Treatment with prazosin, an α1-AR antagonist, rauwolscine, an α2-AR antagonist, and propranolol, a β-AR antagonist for membrane recruitment of TG2 and increase in GD3 synthase gene expression in K562 cells

Prazosin hydrochloride, rauwolscine hydrochloride, and propranolol hydrochloride (Sigma, #P8688) were purchased from Sigma–Aldrich. The drugs were appropriately dissolved in RPMI-1640 medium and stored at −20°C refrigerator until use. The drug was diluted in culture medium to prepare the required concentrations before use. K562 cells were treated with 10 μM epinephrine with or without 15 μM prazosin, 2 μM rauwolscine, and 15 μM propranolol. Then, GD3 synthase gene expression and membrane-bound TG2 levels were examined by RT-PCR and immunoblot analysis.

Assay of erythroid differentiation

Levels of erythroid lineage differentiation of K562 cells was scored by erythroid-specific dye, benzidine staining method, as the procedure has been reported by Cooper et al. [58]. Benzidine dye-positive cells (blue) were visualized by phase contrast light microscopy.

GTP binding assay

To detect photoaffinity labeling on cells, membrane proteins were isolated from K562 cells and incubated with 0.1 mCi of isotope [α-32P]GTP with 2 mM MgCl2 at RT for 20 min, transferred to a cold ice bath, and cross-linked for 8 min with UV irradiation [59]. GTP-bound TG2 was then immunoprecipitated with anti-TG2 antibody as described above. The radio-labeled GTP levels were visualized by autoradiography after electrophoretic separation of proteins using SDS-PAGE (10% gel).

Measurement of TGase activity

As assay of TGase activity has previously been described [60], TGase activity was measured with 1% N,N’-dimethylcasein, 1 μM putrescine (2.2 × 106 cpm/1 μM, final), and 300 μM Ca2+ at 25°C for 20 min.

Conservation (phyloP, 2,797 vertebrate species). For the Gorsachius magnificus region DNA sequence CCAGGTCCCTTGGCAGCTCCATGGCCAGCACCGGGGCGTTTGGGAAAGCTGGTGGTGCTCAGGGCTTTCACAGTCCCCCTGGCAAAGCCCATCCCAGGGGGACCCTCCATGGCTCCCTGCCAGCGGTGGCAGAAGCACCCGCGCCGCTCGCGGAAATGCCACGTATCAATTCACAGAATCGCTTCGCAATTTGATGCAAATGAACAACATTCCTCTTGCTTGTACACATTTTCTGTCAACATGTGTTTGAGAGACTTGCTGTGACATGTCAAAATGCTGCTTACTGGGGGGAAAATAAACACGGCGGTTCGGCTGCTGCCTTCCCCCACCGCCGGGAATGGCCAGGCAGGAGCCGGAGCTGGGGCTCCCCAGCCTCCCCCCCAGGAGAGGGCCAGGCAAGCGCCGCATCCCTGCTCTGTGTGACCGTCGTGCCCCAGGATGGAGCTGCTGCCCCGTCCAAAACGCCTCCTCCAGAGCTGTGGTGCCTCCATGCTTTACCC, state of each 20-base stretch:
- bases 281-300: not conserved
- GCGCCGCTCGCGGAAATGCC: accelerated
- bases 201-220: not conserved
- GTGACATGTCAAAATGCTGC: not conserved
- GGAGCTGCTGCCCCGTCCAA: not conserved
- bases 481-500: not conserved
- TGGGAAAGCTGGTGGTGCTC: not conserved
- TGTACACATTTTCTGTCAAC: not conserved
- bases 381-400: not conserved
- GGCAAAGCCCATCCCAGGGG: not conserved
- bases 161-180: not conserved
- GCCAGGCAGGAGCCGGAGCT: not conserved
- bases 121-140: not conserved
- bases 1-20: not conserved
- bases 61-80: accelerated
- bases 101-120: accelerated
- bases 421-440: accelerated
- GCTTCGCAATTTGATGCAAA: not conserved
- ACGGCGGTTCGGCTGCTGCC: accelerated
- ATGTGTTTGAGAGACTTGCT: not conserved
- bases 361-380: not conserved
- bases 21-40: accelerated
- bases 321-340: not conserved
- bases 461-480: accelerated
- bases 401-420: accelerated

Electroporation and reporter luciferase assay

For transcriptional capacity of the GD3 synthase gene promoter, K562 cells was transiently transfected with each promoter-reporter by electroporation. In brief, the cultured cells were washed with PBS buffer (136 mM NaCl, 2 mM KCl, 0.9 mM Na2HPO4, and 1.7 mM KH2PO4, pH 7.4) containing each 10 μg of luciferase reporter construct. Five μg of a cytomegalovirus-β-galactosidase vector (pCMVβ) was separately used as a transfection efficiency control. The 0.5 ml sample containing approximately 2.2 × 106 cells was suspended in PBS buffer and moved to a cuvette. Electroporation was performed using a Bio-Rad Gene Pulser II at 950 μF and 250 V, as recommended for usage. After electroporation, the cells were resuspended in RPMI 1640 medium containing 10% FBS and cultured for 12 h. Epinephrine (10 μM) was added to the cells for 12 h after transfection and the cells were further cultured for 24 h in order to induce erythroid differentiation. When the cells were harvested, the luciferase activities of promoter constructs were assayed using Luminoskan Ascent (Thermo Labsystems, Helsinki, Finland) and the dual-luciferase reporter assay system kit (Promega, Madison, WI). Luciferase activity was normalized to β-galactosidase activity.

Electrophoretic mobility shift assay (EMSA)